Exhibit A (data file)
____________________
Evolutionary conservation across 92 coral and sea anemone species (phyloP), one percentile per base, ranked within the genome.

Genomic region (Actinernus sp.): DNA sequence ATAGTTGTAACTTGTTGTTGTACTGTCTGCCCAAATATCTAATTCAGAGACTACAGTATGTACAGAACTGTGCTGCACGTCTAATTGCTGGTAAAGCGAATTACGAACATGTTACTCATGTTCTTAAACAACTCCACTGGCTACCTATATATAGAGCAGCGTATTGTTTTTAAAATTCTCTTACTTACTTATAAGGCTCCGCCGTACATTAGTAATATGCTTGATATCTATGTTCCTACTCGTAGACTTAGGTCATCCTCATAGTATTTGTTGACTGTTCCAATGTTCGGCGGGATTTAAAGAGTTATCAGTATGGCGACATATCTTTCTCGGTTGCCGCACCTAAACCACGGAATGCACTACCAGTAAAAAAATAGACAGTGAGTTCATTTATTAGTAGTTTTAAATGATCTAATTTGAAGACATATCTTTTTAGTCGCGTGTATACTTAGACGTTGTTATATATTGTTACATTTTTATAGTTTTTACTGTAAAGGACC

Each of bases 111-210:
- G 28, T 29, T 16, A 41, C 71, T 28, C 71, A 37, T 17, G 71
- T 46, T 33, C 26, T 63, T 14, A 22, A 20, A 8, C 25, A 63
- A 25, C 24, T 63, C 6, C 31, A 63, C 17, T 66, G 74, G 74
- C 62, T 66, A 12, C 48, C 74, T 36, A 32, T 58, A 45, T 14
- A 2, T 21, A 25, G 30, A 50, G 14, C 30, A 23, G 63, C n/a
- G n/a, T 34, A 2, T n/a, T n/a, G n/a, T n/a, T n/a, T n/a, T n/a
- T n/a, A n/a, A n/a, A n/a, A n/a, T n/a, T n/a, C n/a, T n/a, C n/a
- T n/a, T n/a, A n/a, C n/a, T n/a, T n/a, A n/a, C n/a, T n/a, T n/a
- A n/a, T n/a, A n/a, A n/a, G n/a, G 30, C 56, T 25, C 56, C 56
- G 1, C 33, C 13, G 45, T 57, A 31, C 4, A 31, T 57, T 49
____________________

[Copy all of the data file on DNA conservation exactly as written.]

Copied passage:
Evolutionary conservation across 92 coral and sea anemone species (phyloP), one percentile per base, ranked within the genome.

Genomic region (Actinernus sp.): DNA sequence ATAGTTGTAACTTGTTGTTGTACTGTCTGCCCAAATATCTAATTCAGAGACTACAGTATGTACAGAACTGTGCTGCACGTCTAATTGCTGGTAAAGCGAATTACGAACATGTTACTCATGTTCTTAAACAACTCCACTGGCTACCTATATATAGAGCAGCGTATTGTTTTTAAAATTCTCTTACTTACTTATAAGGCTCCGCCGTACATTAGTAATATGCTTGATATCTATGTTCCTACTCGTAGACTTAGGTCATCCTCATAGTATTTGTTGACTGTTCCAATGTTCGGCGGGATTTAAAGAGTTATCAGTATGGCGACATATCTTTCTCGGTTGCCGCACCTAAACCACGGAATGCACTACCAGTAAAAAAATAGACAGTGAGTTCATTTATTAGTAGTTTTAAATGATCTAATTTGAAGACATATCTTTTTAGTCGCGTGTATACTTAGACGTTGTTATATATTGTTACATTTTTATAGTTTTTACTGTAAAGGACC

Each of bases 111-210:
- G 28, T 29, T 16, A 41, C 71, T 28, C 71, A 37, T 17, G 71
- T 46, T 33, C 26, T 63, T 14, A 22, A 20, A 8, C 25, A 63
- A 25, C 24, T 63, C 6, C 31, A 63, C 17, T 66, G 74, G 74
- C 62, T 66, A 12, C 48, C 74, T 36, A 32, T 58, A 45, T 14
- A 2, T 21, A 25, G 30, A 50, G 14, C 30, A 23, G 63, C n/a
- G n/a, T 34, A 2, T n/a, T n/a, G n/a, T n/a, T n/a, T n/a, T n/a
- T n/a, A n/a, A n/a, A n/a, A n/a, T n/a, T n/a, C n/a, T n/a, C n/a
- T n/a, T n/a, A n/a, C n/a, T n/a, T n/a, A n/a, C n/a, T n/a, T n/a
- A n/a, T n/a, A n/a, A n/a, G n/a, G 30, C 56, T 25, C 56, C 56
- G 1, C 33, C 13, G 45, T 57, A 31, C 4, A 31, T 57, T 49